I have been part of Relativity Architects for 3 months, a young studio formed by architects from all over the world, with a range of projects that include housing (a great number of them focused on affordable housing), commercial, retail and the design of production studios.
Adapting to a new job always carries a process of learning and acclimatization, if we add this to being in a new country that is not the one where you have been carrying out your profession for years, these differences are accentuated, and the case of the United States is not different.
The use of the imperial system, the avoirdupois, the volume units, … are some examples of the most striking differences at first sight, which, together with the structures made entirely of wood, becomes secondary when you get involved in the different phases of a project (it does not stop causing headaches from time to time).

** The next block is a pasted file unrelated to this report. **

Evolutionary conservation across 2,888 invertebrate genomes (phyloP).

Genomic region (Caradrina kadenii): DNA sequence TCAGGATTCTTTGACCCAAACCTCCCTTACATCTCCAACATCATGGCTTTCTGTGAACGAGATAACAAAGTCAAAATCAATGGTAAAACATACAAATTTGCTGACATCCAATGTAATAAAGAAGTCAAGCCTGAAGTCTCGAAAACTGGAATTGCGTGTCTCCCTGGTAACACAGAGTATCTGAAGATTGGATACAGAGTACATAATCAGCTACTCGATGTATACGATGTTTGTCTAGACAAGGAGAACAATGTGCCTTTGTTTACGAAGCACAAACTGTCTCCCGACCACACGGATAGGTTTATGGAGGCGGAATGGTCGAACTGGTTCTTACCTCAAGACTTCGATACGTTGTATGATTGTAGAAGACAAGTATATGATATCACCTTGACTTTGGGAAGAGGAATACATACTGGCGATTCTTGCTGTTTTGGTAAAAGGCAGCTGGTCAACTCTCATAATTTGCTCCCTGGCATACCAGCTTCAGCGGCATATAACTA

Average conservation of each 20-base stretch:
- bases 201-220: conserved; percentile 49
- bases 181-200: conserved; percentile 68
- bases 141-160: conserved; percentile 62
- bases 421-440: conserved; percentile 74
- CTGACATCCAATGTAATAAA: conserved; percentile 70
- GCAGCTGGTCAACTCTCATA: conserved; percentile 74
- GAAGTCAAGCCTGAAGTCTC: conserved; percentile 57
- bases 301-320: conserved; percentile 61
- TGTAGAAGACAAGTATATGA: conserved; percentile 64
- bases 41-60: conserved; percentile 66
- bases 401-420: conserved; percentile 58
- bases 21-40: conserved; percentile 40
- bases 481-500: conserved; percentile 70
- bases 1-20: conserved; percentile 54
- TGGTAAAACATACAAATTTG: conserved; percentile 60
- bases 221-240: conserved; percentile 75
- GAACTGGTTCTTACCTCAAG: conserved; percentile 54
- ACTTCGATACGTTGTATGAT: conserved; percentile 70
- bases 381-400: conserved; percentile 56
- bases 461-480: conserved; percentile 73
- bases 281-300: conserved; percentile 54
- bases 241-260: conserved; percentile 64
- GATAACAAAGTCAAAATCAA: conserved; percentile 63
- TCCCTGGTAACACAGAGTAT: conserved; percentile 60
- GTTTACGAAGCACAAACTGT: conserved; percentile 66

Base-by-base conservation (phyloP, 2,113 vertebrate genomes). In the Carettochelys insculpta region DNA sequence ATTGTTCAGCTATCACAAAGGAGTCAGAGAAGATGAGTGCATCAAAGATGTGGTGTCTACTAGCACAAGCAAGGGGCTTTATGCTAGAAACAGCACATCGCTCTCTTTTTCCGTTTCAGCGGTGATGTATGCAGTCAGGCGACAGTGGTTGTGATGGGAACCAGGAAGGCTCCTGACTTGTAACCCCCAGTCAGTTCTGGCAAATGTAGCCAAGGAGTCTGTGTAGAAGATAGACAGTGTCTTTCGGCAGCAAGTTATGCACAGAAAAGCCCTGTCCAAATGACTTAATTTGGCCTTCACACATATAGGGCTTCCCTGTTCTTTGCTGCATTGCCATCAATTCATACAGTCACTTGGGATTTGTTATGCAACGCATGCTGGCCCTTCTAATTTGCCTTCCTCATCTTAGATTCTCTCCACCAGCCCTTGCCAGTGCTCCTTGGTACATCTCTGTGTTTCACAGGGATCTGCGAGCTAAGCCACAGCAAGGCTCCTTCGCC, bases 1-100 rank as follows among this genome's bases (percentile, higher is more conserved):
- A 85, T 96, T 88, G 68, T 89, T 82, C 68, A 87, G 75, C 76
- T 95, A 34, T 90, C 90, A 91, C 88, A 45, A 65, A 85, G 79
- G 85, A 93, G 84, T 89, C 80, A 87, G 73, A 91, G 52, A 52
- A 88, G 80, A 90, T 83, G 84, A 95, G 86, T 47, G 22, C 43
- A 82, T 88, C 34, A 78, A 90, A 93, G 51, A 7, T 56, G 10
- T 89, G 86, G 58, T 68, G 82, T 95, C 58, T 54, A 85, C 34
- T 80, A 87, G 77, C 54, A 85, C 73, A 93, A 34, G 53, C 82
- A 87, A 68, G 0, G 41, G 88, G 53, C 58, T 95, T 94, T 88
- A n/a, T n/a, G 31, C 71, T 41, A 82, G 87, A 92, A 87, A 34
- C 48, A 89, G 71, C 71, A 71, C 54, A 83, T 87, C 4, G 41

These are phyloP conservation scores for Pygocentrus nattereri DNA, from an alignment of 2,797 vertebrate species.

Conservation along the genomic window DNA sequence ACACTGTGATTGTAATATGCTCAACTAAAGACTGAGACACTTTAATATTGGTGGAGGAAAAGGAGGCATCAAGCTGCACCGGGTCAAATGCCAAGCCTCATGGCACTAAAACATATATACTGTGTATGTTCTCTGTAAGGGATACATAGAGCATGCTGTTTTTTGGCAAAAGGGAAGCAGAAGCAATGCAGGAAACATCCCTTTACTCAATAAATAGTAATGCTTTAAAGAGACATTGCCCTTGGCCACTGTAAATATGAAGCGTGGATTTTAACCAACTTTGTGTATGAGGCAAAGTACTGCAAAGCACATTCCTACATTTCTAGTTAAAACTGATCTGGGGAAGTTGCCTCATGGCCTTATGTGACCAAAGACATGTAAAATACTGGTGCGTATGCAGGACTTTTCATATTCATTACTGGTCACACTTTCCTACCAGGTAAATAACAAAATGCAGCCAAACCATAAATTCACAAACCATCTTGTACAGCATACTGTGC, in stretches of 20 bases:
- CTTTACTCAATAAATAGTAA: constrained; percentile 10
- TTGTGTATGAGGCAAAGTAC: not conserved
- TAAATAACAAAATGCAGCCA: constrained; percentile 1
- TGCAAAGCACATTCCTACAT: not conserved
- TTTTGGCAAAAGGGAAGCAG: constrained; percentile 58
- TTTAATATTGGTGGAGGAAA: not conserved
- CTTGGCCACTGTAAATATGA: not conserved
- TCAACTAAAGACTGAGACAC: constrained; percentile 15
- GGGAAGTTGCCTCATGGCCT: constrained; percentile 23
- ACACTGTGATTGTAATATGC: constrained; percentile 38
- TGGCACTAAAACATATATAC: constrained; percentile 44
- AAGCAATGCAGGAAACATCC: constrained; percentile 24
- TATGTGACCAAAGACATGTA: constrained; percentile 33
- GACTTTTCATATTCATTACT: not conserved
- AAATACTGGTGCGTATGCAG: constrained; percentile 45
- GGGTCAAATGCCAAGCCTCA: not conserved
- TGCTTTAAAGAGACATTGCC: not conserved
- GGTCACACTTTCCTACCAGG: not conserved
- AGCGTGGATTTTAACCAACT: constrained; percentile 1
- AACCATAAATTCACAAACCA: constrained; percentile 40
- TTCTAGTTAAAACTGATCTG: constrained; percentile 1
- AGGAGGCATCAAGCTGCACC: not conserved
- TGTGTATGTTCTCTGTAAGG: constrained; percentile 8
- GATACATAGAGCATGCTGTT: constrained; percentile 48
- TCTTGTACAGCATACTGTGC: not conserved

The difference that I personally find most noteworthy, and that it should not be this way, is the constant and dynamic collaboration that exists between all types of agents belonging to the project. The architect goes from being a lone multitasker specialized in all sectors to a project manager surrounded by all kinds of specialists. These specialists, consultants in all areas, result in projects, which although not necessarily are architecturally superior, they always (or almost always), due to the responsibility acquired by each of the delegates who are part of the team, undergo a general control during all phases really satisfying for an architect and that I have rarely found in my home country.
This is just one of the many differences that exist between the architecture that I carry out today and the one that I have carried out for years back home. Personally, and due to the experience, that I have had, I consider it to be the most striking to share with you and that I hope it will help or guide those who dare to take the same step that I have taken.